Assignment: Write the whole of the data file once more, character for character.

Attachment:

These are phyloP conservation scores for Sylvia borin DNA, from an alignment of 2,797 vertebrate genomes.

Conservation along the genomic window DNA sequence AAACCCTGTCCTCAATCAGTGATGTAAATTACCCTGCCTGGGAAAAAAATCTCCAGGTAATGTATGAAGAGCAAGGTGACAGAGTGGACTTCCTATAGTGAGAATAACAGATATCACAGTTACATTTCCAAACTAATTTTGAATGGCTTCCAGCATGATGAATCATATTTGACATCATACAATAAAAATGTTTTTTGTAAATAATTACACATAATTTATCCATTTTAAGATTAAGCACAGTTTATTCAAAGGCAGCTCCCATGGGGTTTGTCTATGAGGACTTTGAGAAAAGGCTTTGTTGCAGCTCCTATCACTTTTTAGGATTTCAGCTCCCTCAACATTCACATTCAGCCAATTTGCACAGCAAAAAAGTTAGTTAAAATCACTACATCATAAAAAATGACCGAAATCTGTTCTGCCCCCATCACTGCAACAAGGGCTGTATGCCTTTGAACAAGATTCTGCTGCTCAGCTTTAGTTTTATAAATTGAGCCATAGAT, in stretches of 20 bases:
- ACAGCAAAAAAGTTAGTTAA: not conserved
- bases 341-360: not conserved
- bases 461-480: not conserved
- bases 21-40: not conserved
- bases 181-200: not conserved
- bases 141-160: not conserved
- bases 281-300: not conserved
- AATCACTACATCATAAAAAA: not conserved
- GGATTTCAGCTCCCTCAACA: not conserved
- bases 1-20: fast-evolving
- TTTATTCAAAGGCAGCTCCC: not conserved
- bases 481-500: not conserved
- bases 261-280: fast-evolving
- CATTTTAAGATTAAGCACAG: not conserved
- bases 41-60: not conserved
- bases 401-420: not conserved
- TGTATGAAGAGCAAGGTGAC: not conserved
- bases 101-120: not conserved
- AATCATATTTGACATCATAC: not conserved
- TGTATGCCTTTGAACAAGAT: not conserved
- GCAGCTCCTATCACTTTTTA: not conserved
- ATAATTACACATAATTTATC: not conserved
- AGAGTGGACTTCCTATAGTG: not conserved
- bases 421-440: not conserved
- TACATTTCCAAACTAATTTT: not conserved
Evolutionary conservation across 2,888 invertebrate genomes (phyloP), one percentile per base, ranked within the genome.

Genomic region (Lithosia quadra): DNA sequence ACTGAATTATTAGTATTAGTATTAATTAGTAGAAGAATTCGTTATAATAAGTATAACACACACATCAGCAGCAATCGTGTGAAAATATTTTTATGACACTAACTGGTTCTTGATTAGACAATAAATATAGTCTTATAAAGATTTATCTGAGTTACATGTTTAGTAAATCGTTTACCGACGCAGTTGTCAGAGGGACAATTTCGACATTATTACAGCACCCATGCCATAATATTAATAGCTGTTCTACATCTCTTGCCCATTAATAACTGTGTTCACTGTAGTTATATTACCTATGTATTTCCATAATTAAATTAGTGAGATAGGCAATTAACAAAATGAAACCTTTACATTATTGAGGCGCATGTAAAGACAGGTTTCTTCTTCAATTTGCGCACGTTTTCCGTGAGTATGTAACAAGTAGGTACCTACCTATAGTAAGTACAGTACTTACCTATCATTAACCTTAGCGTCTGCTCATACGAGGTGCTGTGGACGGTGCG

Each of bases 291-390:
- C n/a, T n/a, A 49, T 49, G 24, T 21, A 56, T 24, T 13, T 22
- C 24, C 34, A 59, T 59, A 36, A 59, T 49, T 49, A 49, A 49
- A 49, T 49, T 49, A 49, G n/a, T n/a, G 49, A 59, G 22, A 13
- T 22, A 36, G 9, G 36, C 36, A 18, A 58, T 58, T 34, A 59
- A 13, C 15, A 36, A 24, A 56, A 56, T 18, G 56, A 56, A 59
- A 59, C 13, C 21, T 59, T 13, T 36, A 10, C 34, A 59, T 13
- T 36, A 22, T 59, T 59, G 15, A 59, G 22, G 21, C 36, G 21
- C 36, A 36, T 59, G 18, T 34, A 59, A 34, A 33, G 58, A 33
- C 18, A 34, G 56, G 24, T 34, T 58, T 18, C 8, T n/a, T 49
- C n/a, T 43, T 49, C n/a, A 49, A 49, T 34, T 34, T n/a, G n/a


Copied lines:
These are phyloP conservation scores for Sylvia borin DNA, from an alignment of 2,797 vertebrate genomes.

Conservation along the genomic window DNA sequence AAACCCTGTCCTCAATCAGTGATGTAAATTACCCTGCCTGGGAAAAAAATCTCCAGGTAATGTATGAAGAGCAAGGTGACAGAGTGGACTTCCTATAGTGAGAATAACAGATATCACAGTTACATTTCCAAACTAATTTTGAATGGCTTCCAGCATGATGAATCATATTTGACATCATACAATAAAAATGTTTTTTGTAAATAATTACACATAATTTATCCATTTTAAGATTAAGCACAGTTTATTCAAAGGCAGCTCCCATGGGGTTTGTCTATGAGGACTTTGAGAAAAGGCTTTGTTGCAGCTCCTATCACTTTTTAGGATTTCAGCTCCCTCAACATTCACATTCAGCCAATTTGCACAGCAAAAAAGTTAGTTAAAATCACTACATCATAAAAAATGACCGAAATCTGTTCTGCCCCCATCACTGCAACAAGGGCTGTATGCCTTTGAACAAGATTCTGCTGCTCAGCTTTAGTTTTATAAATTGAGCCATAGAT, in stretches of 20 bases:
- ACAGCAAAAAAGTTAGTTAA: not conserved
- bases 341-360: not conserved
- bases 461-480: not conserved
- bases 21-40: not conserved
- bases 181-200: not conserved
- bases 141-160: not conserved
- bases 281-300: not conserved
- AATCACTACATCATAAAAAA: not conserved
- GGATTTCAGCTCCCTCAACA: not conserved
- bases 1-20: fast-evolving
- TTTATTCAAAGGCAGCTCCC: not conserved
- bases 481-500: not conserved
- bases 261-280: fast-evolving
- CATTTTAAGATTAAGCACAG: not conserved
- bases 41-60: not conserved
- bases 401-420: not conserved
- TGTATGAAGAGCAAGGTGAC: not conserved
- bases 101-120: not conserved
- AATCATATTTGACATCATAC: not conserved
- TGTATGCCTTTGAACAAGAT: not conserved
- GCAGCTCCTATCACTTTTTA: not conserved
- ATAATTACACATAATTTATC: not conserved
- AGAGTGGACTTCCTATAGTG: not conserved
- bases 421-440: not conserved
- TACATTTCCAAACTAATTTT: not conserved
Evolutionary conservation across 2,888 invertebrate genomes (phyloP), one percentile per base, ranked within the genome.

Genomic region (Lithosia quadra): DNA sequence ACTGAATTATTAGTATTAGTATTAATTAGTAGAAGAATTCGTTATAATAAGTATAACACACACATCAGCAGCAATCGTGTGAAAATATTTTTATGACACTAACTGGTTCTTGATTAGACAATAAATATAGTCTTATAAAGATTTATCTGAGTTACATGTTTAGTAAATCGTTTACCGACGCAGTTGTCAGAGGGACAATTTCGACATTATTACAGCACCCATGCCATAATATTAATAGCTGTTCTACATCTCTTGCCCATTAATAACTGTGTTCACTGTAGTTATATTACCTATGTATTTCCATAATTAAATTAGTGAGATAGGCAATTAACAAAATGAAACCTTTACATTATTGAGGCGCATGTAAAGACAGGTTTCTTCTTCAATTTGCGCACGTTTTCCGTGAGTATGTAACAAGTAGGTACCTACCTATAGTAAGTACAGTACTTACCTATCATTAACCTTAGCGTCTGCTCATACGAGGTGCTGTGGACGGTGCG

Each of bases 291-390:
- C n/a, T n/a, A 49, T 49, G 24, T 21, A 56, T 24, T 13, T 22
- C 24, C 34, A 59, T 59, A 36, A 59, T 49, T 49, A 49, A 49
- A 49, T 49, T 49, A 49, G n/a, T n/a, G 49, A 59, G 22, A 13
- T 22, A 36, G 9, G 36, C 36, A 18, A 58, T 58, T 34, A 59
- A 13, C 15, A 36, A 24, A 56, A 56, T 18, G 56, A 56, A 59
- A 59, C 13, C 21, T 59, T 13, T 36, A 10, C 34, A 59, T 13
- T 36, A 22, T 59, T 59, G 15, A 59, G 22, G 21, C 36, G 21
- C 36, A 36, T 59, G 18, T 34, A 59, A 34, A 33, G 58, A 33
- C 18, A 34, G 56, G 24, T 34, T 58, T 18, C 8, T n/a, T 49
- C n/a, T 43, T 49, C n/a, A 49, A 49, T 34, T 34, T n/a, G n/a